Netflix (NFLX) reports 269.6 million subscribers in Q1 2024, beating Wall Street estimates

Netflix beat Wall Street's subscriber estimates by over 5 million.


Netflix (NFLX) reported its Q1 2024 earnings today, and among the beats was the subscriber count. Netflix reported more than 5 million subscribers above what Wall Street had estimated.

A stock chart showing Netflix (NFLX) in after-hours trading for April 18, 2024

Netflix reported 269.6 million subscribers in Q1 2024 against Wall Street estimates of 264.21 million subscribers. This information can be found on the first page of the company’s Q1 2024 earnings report, where we can see that Netflix is reporting 9 million more subscribers than in its previous quarter, Q4 2023. In fact, Netflix is reporting more than 37 million subscribers in Q1 2024 than it had in Q1 2023 when it reported 232.5 million. The company did not provide a forecast for subscribers in Q2 2024. In addition to this beat, Netflix also reported beats on revenue and earnings per share (EPS).

The news about Netflix subscription numbers also comes with a change to reporting for the company, with Netflix stating it would no longer report quarterly membership numbers. The decision behind this is that Netflix wants to focus on revenue and operating margin as its primary financial metric, as well as engagement. It states that engagement offers the best insight into customer satisfaction.

Text from the Netflix Q1 2024 report that reads: Paid Membership Reporting As we’ve noted in previous letters, we’re focused on revenue and operating margin as our primary financial metrics — and engagement (i.e. time spent) as our best proxy for customer satisfaction. In our early days, when we had little revenue or profit, membership growth was a strong indicator of our future potential. But now we’re generating very substantial profit and free cash flow (FCF). We are also developing new revenue streams like advertising and our extra member feature, so memberships are just one component of our growth. In addition, as we’ve evolved our pricing and plans from a single to multiple tiers with different price points depending on the country, each incremental paid membership has a very different business impact. It’s why we stopped providing quarterly paid membership guidance in 2023 and, starting next year with our Q1'25 earnings, we will stop reporting quarterly membership numbers and ARM. We’ll continue to provide a breakout of revenue by region each quarter and the F/X impact to complement our financials. For guidance, we’ll add annual revenue guidance on top of what we already provide today: our annual operating margin and free cash flow forecast and forecasts for quarterly revenue, operating income, net income, and EPS. We’ll also announce major subscriber milestones as we cross them. Success in streaming starts with engagement. When people watch more, they stick around longer (retention), recommend Netflix more often (acquisition) and place a higher value on our service. It’s why we’ve been providing progressively more information on engagement, starting with our Top 10 weekly and most popular lists and more recently our bi-annual report into viewing on Netflix (which covers ~99% of all video watch time on our service). This is more information than any of our competitors provide, and we expect to provide even more over time.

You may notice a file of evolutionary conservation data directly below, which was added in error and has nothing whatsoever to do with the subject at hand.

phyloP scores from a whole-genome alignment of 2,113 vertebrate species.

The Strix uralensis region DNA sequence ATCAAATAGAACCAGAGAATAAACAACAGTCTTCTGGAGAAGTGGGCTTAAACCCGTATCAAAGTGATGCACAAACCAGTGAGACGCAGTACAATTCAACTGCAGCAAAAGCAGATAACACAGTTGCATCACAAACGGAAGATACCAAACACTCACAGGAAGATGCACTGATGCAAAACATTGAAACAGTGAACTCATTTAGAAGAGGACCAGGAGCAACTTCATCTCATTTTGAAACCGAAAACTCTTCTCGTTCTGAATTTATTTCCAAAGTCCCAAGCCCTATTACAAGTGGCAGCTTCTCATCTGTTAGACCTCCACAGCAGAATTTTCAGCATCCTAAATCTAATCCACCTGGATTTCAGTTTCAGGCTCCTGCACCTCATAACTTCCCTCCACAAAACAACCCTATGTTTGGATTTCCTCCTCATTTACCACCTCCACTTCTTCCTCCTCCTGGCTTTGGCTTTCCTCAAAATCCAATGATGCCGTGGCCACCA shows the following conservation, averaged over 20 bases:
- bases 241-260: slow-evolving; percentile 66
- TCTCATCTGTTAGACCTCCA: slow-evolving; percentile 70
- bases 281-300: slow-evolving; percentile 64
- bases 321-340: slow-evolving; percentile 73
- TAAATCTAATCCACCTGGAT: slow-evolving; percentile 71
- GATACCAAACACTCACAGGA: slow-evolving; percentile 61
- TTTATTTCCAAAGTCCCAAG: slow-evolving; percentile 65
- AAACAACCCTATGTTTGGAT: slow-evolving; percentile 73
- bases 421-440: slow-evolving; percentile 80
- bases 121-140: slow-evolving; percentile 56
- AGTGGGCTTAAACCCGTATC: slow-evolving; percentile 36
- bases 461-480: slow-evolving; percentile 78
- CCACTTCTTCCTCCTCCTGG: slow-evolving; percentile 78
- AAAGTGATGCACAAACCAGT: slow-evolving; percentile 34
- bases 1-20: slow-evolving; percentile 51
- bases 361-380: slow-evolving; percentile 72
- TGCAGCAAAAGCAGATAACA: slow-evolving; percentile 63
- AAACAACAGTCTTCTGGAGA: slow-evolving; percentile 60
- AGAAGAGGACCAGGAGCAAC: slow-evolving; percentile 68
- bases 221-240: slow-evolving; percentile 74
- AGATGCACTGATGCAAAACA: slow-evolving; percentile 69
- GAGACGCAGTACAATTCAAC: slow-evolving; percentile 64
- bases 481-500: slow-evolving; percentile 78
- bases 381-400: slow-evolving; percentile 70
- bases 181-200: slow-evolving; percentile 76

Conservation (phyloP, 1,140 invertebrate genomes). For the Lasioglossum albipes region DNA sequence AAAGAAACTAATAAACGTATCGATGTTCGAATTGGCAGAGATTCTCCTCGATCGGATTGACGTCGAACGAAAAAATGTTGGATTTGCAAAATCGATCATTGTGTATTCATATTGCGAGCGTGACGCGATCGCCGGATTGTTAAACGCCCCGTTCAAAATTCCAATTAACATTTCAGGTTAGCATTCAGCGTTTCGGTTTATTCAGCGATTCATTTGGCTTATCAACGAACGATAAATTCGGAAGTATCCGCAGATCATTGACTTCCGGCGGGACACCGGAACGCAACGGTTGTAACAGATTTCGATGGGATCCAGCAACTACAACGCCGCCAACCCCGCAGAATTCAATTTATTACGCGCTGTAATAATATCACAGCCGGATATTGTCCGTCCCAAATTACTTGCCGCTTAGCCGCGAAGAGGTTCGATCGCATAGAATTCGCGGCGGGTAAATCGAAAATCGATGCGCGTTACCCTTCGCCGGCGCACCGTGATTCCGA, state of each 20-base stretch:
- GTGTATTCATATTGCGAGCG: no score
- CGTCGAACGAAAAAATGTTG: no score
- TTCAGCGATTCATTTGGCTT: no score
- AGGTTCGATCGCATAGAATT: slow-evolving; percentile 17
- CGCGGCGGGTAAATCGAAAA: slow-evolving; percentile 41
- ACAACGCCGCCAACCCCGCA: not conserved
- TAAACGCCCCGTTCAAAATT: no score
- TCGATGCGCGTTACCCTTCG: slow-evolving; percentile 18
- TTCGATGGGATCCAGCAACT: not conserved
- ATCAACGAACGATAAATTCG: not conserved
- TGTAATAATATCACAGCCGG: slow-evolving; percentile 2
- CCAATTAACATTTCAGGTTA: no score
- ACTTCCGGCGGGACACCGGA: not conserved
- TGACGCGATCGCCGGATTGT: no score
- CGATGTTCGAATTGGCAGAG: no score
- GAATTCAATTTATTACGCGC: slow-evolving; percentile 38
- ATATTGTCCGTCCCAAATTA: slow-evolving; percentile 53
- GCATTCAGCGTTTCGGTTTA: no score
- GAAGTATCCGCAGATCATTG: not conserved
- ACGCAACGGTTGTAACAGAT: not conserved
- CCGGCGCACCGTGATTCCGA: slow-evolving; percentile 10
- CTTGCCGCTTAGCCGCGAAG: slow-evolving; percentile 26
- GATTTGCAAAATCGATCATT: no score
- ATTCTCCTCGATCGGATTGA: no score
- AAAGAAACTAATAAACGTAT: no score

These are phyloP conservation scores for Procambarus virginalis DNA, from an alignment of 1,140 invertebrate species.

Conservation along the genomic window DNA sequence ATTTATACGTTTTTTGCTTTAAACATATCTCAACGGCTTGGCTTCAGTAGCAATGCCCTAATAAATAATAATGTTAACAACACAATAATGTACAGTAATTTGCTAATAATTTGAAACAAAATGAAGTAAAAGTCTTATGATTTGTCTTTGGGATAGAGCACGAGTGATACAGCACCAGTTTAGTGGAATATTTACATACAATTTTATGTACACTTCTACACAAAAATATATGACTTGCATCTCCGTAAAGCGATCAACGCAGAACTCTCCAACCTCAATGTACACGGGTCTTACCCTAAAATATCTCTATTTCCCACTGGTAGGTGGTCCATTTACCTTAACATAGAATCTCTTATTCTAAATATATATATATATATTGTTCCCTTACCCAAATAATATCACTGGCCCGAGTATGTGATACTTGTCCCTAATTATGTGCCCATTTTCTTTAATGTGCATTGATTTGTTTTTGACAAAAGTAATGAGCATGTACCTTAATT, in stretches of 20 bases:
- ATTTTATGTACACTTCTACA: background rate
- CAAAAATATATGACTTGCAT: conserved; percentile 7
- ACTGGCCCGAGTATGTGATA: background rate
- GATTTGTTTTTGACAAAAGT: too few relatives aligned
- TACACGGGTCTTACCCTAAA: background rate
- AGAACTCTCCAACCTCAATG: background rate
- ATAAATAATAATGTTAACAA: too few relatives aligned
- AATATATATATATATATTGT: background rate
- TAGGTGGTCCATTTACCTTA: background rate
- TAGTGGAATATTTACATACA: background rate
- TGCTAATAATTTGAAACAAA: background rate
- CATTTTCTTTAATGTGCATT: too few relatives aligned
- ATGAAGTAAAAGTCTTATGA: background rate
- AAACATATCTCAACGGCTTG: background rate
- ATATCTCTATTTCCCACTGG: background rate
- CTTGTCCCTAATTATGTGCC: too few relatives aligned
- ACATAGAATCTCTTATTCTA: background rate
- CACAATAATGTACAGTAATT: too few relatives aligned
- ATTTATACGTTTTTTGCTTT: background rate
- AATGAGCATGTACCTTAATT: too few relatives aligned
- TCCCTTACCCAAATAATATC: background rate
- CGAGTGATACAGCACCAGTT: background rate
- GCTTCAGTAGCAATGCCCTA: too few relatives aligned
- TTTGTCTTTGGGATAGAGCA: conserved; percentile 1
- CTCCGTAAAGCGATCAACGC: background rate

Source: Netflix shareholder letter

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Bill, who is also known as Rumpo, is a lifelong gamer and Toronto Maple Leafs fan. He made his mark early in his career through guide writing and a deep understanding of editorial SEO. He enjoys putting in the work to create a great content, be it a wild feature or grinding out an in-depth collectible guide. Tweet him @RumpoPlays if you have a question or comment about one of his articles.

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